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MediaWatch: April 1995

Vol. Nine No. 4

Handicapping the GOP in '96

Passionless Pachyderms

Journalists see a 1996 GOP presidential field of a few pragmatists and a gaggle of unsavory conservatives. In the March 6 Newsweek, Senior Editor Joe Klein thought the field lacks charisma: "Eight lumpen pachyderms who performed their first casting call for the massed New Hampshire GOP on President's Day eve. Their inelegant, passionless pokiness was a surprising turn for a party that, from Reagan to Limbaugh to Gingrich, has been the prime incubator of vehemence in American politics."

As usual, liberal Republicans garnered the better coverage. Sen. Arlen Specter's 1992 National Tax Limitation Committee rating was 50 (out of 100) and his Children's Defense Fund rating that year was 90. But Time's John F. Dickerson claimed March 13: "Specter offers a mix of fiscal conservatism and social libertarianism." After being booed in Iowa, "he was convinced by that rebuke that the social extremism that had so disturbed him during the 1992 GOP convention had taken control of the party." Time said Specter's "biggest plus" is that he is "pro-choice." On March 6, Newsweek's Jon Meacham and Andrew Murr found Pete Wilson's problem: "Another political liability is that Wilson is no antigovernment zealot....Wilson's record underscores how the GOP's turn right makes it difficult for pragmatists to campaign in the Republican primaries. That's because saying what it takes to win (government must shrink) is not always what it takes to govern."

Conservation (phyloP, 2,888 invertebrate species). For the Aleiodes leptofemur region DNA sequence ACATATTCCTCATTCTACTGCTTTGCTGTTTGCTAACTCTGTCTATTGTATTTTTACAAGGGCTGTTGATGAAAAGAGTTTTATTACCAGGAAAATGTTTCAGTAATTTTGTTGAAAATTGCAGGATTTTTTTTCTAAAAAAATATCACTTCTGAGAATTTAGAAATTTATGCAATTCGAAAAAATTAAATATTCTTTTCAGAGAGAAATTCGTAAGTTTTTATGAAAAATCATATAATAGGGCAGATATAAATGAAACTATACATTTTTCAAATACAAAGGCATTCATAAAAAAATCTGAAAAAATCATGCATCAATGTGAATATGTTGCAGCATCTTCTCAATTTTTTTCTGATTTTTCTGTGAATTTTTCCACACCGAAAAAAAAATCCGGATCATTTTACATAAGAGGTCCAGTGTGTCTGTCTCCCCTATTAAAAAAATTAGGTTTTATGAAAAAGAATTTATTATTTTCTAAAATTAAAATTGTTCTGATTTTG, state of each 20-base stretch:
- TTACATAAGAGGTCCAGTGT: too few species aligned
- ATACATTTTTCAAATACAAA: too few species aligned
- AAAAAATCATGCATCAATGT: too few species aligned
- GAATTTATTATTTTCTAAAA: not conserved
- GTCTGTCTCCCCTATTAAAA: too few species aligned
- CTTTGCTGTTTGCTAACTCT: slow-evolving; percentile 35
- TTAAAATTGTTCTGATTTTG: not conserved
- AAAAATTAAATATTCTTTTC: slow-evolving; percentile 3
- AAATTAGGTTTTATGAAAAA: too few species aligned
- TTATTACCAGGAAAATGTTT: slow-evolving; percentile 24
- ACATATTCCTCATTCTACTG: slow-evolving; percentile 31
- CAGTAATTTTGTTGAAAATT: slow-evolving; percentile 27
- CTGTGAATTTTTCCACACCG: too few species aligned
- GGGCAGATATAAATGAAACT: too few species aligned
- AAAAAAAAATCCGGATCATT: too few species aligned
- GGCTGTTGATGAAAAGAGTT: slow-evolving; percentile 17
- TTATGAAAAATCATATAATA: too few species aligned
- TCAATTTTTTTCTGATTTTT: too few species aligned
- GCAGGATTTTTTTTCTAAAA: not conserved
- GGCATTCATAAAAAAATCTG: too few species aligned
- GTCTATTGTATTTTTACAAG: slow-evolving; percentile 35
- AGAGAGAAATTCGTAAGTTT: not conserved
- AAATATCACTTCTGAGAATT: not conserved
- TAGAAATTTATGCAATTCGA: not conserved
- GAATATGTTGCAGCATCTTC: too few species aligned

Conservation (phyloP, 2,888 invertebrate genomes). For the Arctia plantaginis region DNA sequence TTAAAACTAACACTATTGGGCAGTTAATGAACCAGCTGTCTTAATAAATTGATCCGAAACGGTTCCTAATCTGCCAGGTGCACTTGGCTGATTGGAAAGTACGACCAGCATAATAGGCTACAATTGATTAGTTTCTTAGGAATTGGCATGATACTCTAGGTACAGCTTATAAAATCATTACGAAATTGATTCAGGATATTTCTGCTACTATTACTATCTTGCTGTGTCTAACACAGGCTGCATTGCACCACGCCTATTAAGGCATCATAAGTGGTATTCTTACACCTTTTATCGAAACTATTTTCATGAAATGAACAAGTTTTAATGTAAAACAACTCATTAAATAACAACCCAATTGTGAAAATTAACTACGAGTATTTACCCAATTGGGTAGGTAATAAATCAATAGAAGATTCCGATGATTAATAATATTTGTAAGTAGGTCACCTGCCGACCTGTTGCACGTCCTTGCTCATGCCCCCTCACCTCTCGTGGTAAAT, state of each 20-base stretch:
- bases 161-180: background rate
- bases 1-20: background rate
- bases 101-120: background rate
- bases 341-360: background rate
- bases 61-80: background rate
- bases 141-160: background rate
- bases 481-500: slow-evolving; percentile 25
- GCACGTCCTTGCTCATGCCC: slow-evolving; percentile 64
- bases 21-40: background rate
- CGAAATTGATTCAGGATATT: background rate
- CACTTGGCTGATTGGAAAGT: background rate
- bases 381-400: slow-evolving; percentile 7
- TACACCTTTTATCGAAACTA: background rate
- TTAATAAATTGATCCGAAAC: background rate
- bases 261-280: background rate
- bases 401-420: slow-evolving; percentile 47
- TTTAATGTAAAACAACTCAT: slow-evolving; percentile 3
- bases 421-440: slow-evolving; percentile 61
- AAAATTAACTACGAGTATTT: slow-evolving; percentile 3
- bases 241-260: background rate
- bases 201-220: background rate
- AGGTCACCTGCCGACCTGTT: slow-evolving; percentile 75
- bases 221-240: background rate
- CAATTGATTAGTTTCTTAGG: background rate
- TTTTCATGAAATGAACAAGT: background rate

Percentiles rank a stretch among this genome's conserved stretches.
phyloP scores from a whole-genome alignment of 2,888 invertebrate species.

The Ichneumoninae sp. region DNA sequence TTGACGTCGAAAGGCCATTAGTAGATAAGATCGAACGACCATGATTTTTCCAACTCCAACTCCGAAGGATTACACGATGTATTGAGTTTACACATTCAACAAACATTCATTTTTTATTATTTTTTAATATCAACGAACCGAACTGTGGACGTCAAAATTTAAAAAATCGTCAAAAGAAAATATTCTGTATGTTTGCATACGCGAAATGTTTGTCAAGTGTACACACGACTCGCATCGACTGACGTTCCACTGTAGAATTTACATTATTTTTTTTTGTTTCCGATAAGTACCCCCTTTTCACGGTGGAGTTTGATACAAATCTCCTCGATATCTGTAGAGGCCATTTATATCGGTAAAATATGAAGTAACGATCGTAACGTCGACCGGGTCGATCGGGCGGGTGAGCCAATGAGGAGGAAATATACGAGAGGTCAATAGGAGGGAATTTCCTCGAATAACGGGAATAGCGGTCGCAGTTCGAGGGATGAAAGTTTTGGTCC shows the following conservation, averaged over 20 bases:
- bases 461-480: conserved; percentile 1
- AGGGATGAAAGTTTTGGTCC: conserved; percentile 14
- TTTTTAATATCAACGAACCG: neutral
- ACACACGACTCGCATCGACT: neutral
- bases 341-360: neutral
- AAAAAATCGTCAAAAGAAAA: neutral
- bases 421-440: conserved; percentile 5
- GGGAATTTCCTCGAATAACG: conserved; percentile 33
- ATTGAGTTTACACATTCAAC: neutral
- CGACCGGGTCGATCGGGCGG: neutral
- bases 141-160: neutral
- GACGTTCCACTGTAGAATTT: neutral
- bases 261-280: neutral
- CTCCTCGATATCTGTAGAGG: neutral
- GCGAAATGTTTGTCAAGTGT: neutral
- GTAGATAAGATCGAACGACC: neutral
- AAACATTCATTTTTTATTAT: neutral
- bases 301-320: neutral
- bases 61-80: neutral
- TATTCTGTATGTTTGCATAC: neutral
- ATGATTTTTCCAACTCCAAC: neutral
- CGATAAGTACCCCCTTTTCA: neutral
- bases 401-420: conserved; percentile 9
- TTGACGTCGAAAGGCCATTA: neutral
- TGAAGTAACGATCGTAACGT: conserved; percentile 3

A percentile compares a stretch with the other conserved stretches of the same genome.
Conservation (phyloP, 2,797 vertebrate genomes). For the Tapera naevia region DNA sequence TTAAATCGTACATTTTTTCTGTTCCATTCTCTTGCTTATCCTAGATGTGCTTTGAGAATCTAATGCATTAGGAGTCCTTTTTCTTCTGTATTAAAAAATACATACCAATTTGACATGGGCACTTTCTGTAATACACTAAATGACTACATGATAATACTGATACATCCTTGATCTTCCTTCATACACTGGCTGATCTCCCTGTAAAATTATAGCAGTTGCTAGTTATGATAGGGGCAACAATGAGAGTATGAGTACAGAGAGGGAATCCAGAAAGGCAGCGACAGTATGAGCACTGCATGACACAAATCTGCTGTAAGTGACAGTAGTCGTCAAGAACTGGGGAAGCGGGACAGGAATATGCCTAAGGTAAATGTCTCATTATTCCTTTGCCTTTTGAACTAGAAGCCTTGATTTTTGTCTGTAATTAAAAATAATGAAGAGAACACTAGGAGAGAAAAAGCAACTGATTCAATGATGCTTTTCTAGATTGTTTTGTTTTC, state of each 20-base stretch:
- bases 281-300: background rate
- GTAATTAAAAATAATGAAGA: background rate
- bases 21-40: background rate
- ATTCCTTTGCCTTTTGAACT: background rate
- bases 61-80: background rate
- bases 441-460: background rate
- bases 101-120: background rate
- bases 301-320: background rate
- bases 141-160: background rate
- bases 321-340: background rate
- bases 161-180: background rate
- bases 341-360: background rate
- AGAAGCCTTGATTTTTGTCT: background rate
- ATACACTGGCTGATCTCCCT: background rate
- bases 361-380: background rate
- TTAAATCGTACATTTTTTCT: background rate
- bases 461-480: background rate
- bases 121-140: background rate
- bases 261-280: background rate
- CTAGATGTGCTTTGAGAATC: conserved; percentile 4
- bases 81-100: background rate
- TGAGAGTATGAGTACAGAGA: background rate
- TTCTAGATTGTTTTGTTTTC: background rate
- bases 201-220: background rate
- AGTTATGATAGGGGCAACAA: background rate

Sen. Phil Gramm received the worst press, best demonstrated by Time Austin reporter S.C. Gwynne's personal attack in the March 13 issue. "Maybe he just can't help himself. Phil Gramm, the Robespierre of the Republican right and a man with a startlingly real shot at the presidency, just can't seem to avoid making people mad....He is driven, instinctive and fanatically goal-oriented; he is often insensitive to appearances and unwilling to listen to his peers."

Gwynne added that Gramm is "ill-suited to national exposure. He is, by his own description, `ugly.' He speaks in a deep drawl that calls to mind the often grating cadences of Lyndon Johnson. Combine that with his certain endorsement by many right-to-life groups, and an image emerges of an ungainly, deep-fried reactionary with little chance of carrying the moderate vote on Election Day."